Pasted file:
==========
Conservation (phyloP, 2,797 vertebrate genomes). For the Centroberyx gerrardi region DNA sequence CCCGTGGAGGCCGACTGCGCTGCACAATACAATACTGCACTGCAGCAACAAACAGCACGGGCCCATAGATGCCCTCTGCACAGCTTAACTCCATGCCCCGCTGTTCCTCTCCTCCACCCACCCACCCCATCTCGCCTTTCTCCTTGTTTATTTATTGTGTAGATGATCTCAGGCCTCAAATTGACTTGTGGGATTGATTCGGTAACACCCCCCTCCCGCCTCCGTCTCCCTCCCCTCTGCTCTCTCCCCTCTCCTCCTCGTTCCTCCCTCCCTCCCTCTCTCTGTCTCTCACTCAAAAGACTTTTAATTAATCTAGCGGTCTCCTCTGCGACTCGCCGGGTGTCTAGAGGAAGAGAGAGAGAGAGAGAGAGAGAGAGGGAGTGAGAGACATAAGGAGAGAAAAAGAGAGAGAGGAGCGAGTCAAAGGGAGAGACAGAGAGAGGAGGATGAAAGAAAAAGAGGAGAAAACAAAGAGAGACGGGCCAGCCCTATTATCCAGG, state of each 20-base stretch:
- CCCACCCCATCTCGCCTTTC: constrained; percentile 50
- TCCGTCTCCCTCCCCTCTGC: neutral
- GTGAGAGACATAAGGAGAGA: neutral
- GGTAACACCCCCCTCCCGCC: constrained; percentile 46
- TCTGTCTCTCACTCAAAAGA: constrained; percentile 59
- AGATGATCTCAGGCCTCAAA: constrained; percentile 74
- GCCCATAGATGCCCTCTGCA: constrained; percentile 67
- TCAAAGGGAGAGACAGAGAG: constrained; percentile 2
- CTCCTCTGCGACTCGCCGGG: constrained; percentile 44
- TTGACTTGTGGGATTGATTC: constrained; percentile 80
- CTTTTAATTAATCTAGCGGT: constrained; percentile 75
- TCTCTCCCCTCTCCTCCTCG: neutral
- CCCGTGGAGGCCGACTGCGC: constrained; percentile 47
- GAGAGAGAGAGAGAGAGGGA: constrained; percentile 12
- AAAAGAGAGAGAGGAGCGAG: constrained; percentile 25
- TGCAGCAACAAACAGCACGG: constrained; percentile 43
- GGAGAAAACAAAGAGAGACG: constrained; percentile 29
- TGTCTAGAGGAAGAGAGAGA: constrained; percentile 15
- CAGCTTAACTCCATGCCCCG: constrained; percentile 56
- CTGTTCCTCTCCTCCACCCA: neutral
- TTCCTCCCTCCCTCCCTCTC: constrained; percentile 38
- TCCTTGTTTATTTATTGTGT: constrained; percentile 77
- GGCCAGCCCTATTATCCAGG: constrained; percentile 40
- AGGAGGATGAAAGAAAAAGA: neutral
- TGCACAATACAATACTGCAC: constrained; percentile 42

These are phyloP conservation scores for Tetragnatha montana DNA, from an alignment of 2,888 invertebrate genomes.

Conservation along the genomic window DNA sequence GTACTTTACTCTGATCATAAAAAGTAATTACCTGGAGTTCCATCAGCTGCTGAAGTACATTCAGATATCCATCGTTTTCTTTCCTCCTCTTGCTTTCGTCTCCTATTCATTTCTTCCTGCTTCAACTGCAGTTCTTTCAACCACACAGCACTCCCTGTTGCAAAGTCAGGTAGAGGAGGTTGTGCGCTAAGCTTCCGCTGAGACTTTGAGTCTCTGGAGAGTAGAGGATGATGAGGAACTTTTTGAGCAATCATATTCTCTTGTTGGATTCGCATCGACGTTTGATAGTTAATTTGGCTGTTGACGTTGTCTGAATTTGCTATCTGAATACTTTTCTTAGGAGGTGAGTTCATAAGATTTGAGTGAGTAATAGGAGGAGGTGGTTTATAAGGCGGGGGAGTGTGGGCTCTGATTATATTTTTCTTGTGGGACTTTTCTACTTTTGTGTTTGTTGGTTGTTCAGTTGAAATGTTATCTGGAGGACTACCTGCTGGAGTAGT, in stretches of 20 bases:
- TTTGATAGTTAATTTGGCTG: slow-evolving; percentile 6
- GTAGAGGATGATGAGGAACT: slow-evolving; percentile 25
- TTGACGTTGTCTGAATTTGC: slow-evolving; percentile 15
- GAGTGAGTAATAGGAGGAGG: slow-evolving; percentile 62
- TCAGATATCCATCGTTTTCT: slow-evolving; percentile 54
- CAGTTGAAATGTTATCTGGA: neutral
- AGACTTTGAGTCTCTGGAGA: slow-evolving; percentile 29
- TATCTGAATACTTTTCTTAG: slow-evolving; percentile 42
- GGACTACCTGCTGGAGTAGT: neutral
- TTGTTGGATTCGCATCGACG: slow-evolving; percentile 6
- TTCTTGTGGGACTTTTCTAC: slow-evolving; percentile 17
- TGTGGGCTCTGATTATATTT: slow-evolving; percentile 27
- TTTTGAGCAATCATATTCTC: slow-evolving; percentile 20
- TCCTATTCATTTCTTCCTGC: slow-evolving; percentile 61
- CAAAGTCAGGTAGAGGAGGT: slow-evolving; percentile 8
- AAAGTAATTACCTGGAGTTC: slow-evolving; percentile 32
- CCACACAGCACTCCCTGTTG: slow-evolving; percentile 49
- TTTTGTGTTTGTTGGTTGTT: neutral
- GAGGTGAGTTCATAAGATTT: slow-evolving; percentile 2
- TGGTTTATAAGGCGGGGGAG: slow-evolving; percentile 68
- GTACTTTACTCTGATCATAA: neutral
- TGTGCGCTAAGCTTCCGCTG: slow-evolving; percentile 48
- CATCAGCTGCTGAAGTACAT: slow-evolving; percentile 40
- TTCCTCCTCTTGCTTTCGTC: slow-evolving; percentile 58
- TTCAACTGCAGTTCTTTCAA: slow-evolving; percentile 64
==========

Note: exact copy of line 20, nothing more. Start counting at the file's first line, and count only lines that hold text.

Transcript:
- CAGCTTAACTCCATGCCCCG: constrained; percentile 56